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Responsibility And The Citizenry. Lessons From COVID-19 [11]

In our last post, we looked at Trust: The Missing Ingredient.

Nations are not built by politicians.

Every nation gets politicians that reflect their values. The political class in a true and functional democratic society emerge with the approval and support of members of society. Those who steal and stuff ballot boxes, falsify results, the thugs, and the security agencies are all members of the society. The members of the judiciary and electoral commission don’t come from outer space.

The connection between political leadership and responsible citizenry is for the leadership to create a purpose and direction for the citizens to follow. Leadership is more of modelling. It is the ability to motivate people to do what they are meant to do, and go beyond what they usually do. It is going the extra mile for the benefit of humanity and society. It is the act of creating a vision and purpose to harness the power, talents, resources, and goodwill of the people. 

Anytime people see a trustworthy leader, they are more willing to key in to his/her vision. 

In the human brain, there are some neurons called mirror neurons. They are responsible for the ability to mimic actions and behaviour. Over a period of time, when leadership sets standards of behaviour that are accepted and rewarded, they become the philosophical standards of that society. 


Read previous lessons from COVID-19 here.


One of the greatest needs of African countries is political leaders, who can be models, that can create direction and purpose for the citizenry. You can’t drive against traffic, as Nigerian politicians do, and expect your citizens to drive normally. You cannot reward political thuggery with political appointments and expect people to detest violence.

Occasionally, however, there are citizens who take up responsibility from a sense of patriotism. 

Didier Drogba won the African footballer of the year award, and brought the trophy to the president of Côte d’Ivoire. He subsequently asked for the president to join him to take the trophy to Duate, the northern capital of the rebels then. It was a source of joy to the whole country. He was also instrumental in taking the match between Madagascar and his country to Duarte. That went a long way to bring peace for some time in Côte d’Ivoire.

In the course of the coronavirus pandemic, several citizens in different nations have risen to the challenge in different forms. We have already seen the case of Captain Tom Moore, who raised millions of Pounds for the National Health Service of the UK. He was promoted to the rank of an honorary Colonel in the British army. The Queen of England sent him a letter. Two fighter jets did a flyover over his house on his 100th birthday. There was a special stamp on letters with his name on all mails to mark his 100th birthday. Several thousands of birthday cards were sent to him.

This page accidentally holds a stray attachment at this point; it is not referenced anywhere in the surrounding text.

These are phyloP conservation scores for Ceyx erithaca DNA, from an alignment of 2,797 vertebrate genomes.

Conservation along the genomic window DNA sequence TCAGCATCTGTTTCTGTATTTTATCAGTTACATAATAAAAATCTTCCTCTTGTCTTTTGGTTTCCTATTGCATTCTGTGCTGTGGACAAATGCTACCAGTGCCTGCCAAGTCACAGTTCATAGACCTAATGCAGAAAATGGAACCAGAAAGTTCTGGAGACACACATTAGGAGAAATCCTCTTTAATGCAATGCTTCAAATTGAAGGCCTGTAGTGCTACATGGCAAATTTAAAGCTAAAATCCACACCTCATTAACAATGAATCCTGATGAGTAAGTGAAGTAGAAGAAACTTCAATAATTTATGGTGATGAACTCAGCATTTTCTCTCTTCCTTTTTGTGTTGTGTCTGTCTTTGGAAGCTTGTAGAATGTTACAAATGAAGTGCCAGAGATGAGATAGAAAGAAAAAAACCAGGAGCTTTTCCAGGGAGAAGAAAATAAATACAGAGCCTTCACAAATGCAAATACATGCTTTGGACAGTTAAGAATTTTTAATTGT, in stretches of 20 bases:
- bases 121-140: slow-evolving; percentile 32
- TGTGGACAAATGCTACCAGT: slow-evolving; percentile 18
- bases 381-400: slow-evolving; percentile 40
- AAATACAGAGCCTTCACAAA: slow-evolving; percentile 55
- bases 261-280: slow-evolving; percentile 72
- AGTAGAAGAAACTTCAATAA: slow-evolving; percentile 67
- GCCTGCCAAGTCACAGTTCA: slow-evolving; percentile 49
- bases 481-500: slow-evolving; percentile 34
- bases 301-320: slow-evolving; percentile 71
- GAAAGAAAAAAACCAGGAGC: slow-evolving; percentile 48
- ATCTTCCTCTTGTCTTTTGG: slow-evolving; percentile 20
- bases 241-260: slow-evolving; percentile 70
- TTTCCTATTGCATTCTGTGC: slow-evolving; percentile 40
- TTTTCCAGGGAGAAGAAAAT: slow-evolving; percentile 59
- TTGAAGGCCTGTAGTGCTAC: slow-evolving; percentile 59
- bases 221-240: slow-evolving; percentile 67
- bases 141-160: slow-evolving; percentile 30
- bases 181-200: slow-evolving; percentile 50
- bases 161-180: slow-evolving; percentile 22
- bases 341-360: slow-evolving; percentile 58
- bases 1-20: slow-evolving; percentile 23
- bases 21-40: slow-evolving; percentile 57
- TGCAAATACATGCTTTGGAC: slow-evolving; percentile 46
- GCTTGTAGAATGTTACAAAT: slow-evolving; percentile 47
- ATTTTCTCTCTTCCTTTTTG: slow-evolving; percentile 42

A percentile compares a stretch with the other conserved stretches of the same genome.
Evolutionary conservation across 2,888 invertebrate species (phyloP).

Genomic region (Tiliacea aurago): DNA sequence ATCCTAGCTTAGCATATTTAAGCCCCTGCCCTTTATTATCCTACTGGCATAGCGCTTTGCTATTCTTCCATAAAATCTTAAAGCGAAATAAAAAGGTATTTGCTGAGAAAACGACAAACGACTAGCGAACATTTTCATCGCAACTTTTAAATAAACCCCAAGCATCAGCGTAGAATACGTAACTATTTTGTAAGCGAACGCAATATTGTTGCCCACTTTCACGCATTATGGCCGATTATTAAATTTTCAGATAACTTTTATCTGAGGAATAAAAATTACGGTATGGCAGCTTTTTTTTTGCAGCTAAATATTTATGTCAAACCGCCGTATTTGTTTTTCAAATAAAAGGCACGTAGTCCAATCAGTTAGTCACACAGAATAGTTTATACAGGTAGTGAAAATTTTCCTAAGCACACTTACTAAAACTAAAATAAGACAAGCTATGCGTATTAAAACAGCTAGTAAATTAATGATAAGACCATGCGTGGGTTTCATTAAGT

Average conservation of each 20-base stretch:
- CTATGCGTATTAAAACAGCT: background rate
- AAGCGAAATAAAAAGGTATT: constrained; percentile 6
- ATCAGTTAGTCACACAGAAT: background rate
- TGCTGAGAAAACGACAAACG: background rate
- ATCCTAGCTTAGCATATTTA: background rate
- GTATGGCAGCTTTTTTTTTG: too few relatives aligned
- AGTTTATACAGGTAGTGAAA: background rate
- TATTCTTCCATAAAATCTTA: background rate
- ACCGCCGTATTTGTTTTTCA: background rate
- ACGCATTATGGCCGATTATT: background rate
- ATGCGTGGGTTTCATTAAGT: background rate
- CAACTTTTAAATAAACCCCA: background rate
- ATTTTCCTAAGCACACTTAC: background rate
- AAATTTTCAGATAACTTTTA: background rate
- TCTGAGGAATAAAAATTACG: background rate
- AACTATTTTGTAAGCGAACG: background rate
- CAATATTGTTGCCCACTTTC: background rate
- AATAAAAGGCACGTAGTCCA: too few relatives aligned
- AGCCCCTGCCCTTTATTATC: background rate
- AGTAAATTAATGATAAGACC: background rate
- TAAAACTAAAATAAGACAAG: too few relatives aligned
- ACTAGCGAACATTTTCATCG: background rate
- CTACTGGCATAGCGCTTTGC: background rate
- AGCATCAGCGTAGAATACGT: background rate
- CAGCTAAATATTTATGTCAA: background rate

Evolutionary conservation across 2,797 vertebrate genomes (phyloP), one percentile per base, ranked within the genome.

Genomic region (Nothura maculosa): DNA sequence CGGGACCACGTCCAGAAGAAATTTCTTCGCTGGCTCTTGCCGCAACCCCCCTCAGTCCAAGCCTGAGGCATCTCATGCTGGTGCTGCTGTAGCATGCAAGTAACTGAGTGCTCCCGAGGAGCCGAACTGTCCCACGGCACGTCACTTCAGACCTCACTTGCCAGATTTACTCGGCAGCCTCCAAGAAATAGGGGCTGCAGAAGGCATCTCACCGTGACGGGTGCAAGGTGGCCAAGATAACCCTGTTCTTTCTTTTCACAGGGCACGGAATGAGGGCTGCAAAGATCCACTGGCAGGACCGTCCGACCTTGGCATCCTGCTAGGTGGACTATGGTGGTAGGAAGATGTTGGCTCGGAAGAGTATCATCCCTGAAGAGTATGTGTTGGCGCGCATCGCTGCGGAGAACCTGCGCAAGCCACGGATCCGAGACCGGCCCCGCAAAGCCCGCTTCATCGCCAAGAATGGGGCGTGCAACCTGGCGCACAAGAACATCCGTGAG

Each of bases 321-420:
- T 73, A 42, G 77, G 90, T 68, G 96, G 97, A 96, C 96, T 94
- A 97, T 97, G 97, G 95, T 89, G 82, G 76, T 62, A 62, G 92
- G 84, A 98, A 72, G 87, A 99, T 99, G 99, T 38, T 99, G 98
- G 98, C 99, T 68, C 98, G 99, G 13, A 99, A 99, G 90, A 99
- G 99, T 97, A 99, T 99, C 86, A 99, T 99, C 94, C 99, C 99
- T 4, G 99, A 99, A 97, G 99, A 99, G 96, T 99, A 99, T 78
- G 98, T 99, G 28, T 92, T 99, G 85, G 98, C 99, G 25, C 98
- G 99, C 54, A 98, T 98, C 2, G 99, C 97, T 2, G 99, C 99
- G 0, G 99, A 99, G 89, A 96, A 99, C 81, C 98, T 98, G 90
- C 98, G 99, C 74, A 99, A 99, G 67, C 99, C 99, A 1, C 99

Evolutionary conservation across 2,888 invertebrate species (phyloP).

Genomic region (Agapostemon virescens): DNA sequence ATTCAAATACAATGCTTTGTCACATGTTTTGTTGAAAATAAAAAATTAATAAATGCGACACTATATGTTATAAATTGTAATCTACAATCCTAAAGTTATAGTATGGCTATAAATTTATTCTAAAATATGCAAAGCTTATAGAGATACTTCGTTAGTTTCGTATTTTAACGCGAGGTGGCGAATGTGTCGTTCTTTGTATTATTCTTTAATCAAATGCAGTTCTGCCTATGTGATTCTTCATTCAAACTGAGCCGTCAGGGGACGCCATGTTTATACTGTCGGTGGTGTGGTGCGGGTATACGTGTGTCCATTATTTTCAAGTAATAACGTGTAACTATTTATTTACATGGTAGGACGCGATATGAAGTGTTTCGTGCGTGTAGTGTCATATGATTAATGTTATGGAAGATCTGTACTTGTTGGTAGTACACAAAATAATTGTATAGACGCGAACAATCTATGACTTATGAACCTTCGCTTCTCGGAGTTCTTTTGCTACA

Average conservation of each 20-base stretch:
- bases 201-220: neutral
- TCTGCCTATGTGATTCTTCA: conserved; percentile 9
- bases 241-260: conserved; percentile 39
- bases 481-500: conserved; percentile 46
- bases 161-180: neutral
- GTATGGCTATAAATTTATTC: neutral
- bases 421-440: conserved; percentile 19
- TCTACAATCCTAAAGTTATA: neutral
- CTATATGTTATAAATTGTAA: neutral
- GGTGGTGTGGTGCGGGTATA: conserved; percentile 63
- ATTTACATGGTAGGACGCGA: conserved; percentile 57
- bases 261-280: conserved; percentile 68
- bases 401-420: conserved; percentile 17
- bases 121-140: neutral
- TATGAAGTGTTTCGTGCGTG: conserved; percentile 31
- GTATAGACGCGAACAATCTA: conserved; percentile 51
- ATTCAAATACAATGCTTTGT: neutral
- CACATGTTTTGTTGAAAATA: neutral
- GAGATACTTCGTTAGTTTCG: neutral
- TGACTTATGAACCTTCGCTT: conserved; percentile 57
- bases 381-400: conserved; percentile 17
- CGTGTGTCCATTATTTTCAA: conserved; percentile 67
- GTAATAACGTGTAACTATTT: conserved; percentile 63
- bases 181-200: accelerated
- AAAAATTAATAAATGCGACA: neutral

A female doctor of Indian origin had a convoy of several cars drive past her home to appreciate her efforts in saving several lives in the course of the pandemic. The visuals brought tears to my eyes, and I prayed to God to make me a blessing to my generation and humanity. Imagine how her neighbours would have felt, not to mention her schoolmates in India, where she schooled. 

In another instance in the US, there was a Pakistani doctor, Dr. Saud Anwar, that invented a system that would allow seven patients to share one ventilator. In doing so, he saved lives and reduced the pressure on the system as a result of scarcity of ventilators. The police and several cars also drove past in front of his house. It was very captivating.

Another interesting case was that of a retired Federal Road Safety Officer, Mr Adeoye, in Ekiti State, Southwest Nigeria, who refused to take home his son who traveled from Lagos contrary to his instructions. Despite all the pleas and reassurances from, apparently, a security personnel, he bluntly refused to take the son home in his car. He said that he did not want to be responsible for bringing COVID-19 into Ekiti state like one of the earlier cases. He was the one who gave the phone number of the son to the health officials and security agencies to help track him, and they did. The State Governor called him to his office and offered him a job, for being a responsible citizen. He was appointed as a COVID-19 Ambassador; I just watched him on Channels TV.

The more frequently we recognise and reward responsible citizens, the quicker we can raise a more responsible political class.

Yesterday, my solar system did not supply electricity, probably because the batteries were down. So I picked a power bank I had not used for up to four months; I was not sure if it had power. I connected a USB cord to it, and no indicator lights showed; there was still no sign of power. But immediately I connected it to my phone, the indicator lights came on and my phone started charging. 

I learnt a lesson. You can hardly know how much power, ability, or resilience people have until you connect them to a purpose.

I eventually put on my diesel generator, and after about two hours, the solar system started working because it was charged.

The diesel generator is like the government, and the solar system is like the citizenry. Charge the people, build trust in them, and our nations will groom responsible citizenry.

God Bless You.

Read the next post: Institutions And Men—The Access Bank Experience.

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